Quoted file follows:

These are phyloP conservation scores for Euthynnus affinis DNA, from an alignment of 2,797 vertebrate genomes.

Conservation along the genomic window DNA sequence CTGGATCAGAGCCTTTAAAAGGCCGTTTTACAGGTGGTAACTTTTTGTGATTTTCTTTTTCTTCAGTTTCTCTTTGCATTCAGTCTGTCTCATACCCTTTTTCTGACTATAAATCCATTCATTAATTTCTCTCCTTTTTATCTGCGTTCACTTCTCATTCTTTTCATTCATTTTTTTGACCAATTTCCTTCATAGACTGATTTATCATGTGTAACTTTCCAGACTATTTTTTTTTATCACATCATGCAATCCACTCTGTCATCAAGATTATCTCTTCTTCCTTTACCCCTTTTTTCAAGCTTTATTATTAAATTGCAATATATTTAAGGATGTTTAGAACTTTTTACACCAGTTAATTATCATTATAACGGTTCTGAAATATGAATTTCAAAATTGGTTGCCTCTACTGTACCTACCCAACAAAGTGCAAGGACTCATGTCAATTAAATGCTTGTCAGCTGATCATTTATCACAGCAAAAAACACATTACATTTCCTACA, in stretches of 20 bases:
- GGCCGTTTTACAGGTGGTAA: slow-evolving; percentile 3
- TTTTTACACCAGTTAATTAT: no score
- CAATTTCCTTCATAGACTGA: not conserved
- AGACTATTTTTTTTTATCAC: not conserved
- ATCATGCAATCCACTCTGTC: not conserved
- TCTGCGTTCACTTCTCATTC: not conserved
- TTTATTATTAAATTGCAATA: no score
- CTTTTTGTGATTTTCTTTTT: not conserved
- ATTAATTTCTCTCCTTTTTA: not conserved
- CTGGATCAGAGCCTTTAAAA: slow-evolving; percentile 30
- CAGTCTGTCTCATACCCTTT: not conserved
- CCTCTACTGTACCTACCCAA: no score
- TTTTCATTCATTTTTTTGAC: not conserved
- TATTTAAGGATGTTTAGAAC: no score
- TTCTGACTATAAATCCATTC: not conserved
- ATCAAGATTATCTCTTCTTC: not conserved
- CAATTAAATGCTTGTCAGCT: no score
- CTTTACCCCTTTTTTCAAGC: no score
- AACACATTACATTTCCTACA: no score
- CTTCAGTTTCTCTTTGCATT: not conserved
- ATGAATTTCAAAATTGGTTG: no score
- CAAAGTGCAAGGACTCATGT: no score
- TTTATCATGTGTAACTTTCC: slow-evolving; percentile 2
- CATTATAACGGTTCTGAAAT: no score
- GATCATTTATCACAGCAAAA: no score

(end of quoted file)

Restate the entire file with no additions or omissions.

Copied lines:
These are phyloP conservation scores for Euthynnus affinis DNA, from an alignment of 2,797 vertebrate genomes.

Conservation along the genomic window DNA sequence CTGGATCAGAGCCTTTAAAAGGCCGTTTTACAGGTGGTAACTTTTTGTGATTTTCTTTTTCTTCAGTTTCTCTTTGCATTCAGTCTGTCTCATACCCTTTTTCTGACTATAAATCCATTCATTAATTTCTCTCCTTTTTATCTGCGTTCACTTCTCATTCTTTTCATTCATTTTTTTGACCAATTTCCTTCATAGACTGATTTATCATGTGTAACTTTCCAGACTATTTTTTTTTATCACATCATGCAATCCACTCTGTCATCAAGATTATCTCTTCTTCCTTTACCCCTTTTTTCAAGCTTTATTATTAAATTGCAATATATTTAAGGATGTTTAGAACTTTTTACACCAGTTAATTATCATTATAACGGTTCTGAAATATGAATTTCAAAATTGGTTGCCTCTACTGTACCTACCCAACAAAGTGCAAGGACTCATGTCAATTAAATGCTTGTCAGCTGATCATTTATCACAGCAAAAAACACATTACATTTCCTACA, in stretches of 20 bases:
- GGCCGTTTTACAGGTGGTAA: slow-evolving; percentile 3
- TTTTTACACCAGTTAATTAT: no score
- CAATTTCCTTCATAGACTGA: not conserved
- AGACTATTTTTTTTTATCAC: not conserved
- ATCATGCAATCCACTCTGTC: not conserved
- TCTGCGTTCACTTCTCATTC: not conserved
- TTTATTATTAAATTGCAATA: no score
- CTTTTTGTGATTTTCTTTTT: not conserved
- ATTAATTTCTCTCCTTTTTA: not conserved
- CTGGATCAGAGCCTTTAAAA: slow-evolving; percentile 30
- CAGTCTGTCTCATACCCTTT: not conserved
- CCTCTACTGTACCTACCCAA: no score
- TTTTCATTCATTTTTTTGAC: not conserved
- TATTTAAGGATGTTTAGAAC: no score
- TTCTGACTATAAATCCATTC: not conserved
- ATCAAGATTATCTCTTCTTC: not conserved
- CAATTAAATGCTTGTCAGCT: no score
- CTTTACCCCTTTTTTCAAGC: no score
- AACACATTACATTTCCTACA: no score
- CTTCAGTTTCTCTTTGCATT: not conserved
- ATGAATTTCAAAATTGGTTG: no score
- CAAAGTGCAAGGACTCATGT: no score
- TTTATCATGTGTAACTTTCC: slow-evolving; percentile 2
- CATTATAACGGTTCTGAAAT: no score
- GATCATTTATCACAGCAAAA: no score